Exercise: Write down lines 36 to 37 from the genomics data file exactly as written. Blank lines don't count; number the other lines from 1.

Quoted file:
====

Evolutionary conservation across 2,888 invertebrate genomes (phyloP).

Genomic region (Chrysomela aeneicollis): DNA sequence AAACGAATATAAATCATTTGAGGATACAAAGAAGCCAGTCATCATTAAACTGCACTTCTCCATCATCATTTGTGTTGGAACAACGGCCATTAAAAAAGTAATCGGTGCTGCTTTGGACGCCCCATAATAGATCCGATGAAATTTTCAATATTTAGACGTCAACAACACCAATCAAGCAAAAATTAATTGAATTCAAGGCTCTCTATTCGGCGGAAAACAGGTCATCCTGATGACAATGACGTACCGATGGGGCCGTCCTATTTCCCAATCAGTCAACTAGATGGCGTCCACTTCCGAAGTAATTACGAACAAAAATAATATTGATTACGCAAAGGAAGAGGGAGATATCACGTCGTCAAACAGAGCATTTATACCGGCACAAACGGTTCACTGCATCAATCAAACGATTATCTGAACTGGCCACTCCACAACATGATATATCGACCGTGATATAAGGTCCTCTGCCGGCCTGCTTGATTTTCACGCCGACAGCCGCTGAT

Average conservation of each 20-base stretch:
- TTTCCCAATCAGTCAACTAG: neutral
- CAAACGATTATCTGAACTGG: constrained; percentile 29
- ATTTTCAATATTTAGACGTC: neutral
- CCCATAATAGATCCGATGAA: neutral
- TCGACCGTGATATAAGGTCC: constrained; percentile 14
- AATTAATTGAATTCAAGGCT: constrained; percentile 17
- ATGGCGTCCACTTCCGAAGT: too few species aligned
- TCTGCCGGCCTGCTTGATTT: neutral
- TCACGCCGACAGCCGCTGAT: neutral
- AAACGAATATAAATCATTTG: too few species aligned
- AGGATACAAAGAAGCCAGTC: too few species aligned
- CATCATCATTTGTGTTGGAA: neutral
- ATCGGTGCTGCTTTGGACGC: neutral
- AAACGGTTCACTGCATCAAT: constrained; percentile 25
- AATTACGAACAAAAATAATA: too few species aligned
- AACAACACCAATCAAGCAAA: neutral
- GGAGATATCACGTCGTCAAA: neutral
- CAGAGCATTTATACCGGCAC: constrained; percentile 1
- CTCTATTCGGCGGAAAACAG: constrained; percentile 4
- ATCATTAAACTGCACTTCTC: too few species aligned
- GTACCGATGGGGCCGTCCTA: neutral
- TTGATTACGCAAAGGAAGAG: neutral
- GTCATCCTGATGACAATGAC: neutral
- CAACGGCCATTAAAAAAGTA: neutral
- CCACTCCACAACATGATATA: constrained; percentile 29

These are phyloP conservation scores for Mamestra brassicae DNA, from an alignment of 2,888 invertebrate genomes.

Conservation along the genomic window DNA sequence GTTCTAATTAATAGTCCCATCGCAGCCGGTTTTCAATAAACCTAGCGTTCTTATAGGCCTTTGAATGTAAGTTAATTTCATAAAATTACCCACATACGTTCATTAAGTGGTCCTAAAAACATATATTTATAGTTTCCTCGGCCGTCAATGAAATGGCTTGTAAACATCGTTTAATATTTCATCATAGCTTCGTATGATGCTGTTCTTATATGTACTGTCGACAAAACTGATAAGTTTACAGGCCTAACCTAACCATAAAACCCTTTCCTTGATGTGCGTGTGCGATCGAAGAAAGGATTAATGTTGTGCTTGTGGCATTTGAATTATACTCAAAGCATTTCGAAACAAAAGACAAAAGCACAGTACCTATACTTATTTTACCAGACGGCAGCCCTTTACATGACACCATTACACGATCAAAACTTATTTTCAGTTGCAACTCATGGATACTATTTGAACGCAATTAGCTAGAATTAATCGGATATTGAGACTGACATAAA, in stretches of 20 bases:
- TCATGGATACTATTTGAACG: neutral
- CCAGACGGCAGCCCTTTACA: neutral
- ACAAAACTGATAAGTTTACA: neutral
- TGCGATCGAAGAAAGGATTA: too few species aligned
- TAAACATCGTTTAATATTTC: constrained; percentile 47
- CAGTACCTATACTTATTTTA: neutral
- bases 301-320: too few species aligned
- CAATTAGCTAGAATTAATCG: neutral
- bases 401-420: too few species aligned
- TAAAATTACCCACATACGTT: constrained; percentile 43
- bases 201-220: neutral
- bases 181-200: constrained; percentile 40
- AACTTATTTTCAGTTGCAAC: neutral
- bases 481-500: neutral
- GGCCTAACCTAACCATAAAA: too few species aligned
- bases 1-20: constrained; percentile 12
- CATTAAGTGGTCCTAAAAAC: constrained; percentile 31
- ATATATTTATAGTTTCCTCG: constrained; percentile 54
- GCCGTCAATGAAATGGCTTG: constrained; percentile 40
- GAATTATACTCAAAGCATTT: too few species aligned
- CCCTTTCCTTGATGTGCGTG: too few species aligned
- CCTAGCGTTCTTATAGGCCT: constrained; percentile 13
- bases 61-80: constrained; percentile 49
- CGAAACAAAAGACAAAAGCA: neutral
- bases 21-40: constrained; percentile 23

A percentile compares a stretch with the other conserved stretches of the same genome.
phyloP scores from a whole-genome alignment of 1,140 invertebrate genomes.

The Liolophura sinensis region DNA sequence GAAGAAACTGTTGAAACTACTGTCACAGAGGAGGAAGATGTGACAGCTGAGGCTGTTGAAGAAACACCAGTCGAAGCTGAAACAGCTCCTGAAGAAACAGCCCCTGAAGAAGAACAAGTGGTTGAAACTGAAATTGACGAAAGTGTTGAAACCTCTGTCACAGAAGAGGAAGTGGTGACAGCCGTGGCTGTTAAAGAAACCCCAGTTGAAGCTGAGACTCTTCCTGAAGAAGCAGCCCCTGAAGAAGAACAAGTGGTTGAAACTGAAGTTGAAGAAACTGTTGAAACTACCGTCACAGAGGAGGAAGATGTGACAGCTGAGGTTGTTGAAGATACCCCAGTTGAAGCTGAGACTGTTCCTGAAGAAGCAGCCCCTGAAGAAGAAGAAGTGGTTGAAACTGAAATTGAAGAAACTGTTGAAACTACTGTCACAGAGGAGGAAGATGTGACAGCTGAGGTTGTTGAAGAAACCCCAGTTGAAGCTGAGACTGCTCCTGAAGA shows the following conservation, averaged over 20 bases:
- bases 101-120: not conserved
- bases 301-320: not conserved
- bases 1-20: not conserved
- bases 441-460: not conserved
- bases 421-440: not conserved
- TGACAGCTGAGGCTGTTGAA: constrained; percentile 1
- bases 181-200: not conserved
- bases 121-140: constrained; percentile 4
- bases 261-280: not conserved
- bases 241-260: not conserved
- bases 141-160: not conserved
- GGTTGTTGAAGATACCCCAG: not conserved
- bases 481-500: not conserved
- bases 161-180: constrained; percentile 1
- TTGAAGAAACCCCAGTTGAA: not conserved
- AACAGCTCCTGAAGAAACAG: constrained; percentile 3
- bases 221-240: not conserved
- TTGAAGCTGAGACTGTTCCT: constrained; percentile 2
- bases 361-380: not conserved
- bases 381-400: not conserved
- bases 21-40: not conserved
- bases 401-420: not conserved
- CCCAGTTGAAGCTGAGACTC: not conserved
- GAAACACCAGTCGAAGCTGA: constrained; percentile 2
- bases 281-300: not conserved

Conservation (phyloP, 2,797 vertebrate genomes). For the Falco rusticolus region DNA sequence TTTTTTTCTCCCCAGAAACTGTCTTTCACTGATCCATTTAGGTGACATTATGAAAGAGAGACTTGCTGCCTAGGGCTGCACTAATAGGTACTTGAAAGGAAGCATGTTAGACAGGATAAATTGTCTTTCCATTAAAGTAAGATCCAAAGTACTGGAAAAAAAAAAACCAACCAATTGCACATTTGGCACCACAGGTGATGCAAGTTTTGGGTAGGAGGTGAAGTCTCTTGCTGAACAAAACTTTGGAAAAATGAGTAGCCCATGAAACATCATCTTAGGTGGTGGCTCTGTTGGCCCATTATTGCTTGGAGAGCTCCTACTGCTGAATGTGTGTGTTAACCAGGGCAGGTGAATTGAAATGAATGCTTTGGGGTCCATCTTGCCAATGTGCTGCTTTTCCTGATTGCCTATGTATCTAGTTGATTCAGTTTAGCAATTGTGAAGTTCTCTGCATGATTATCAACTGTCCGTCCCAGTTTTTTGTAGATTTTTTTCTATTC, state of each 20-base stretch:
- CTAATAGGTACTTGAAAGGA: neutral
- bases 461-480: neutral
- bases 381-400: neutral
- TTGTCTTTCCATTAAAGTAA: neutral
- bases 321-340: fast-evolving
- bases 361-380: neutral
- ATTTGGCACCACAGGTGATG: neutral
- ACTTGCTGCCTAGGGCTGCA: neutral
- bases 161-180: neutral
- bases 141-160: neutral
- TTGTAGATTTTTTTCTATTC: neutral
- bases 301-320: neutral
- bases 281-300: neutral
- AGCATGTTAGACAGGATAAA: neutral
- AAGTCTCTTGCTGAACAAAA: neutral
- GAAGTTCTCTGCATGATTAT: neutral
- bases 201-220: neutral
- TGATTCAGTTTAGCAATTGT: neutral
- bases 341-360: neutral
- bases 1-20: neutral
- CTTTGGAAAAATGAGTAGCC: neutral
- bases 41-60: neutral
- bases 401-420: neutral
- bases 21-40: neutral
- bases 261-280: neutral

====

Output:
- CAGTACCTATACTTATTTTA: neutral
- bases 301-320: too few species aligned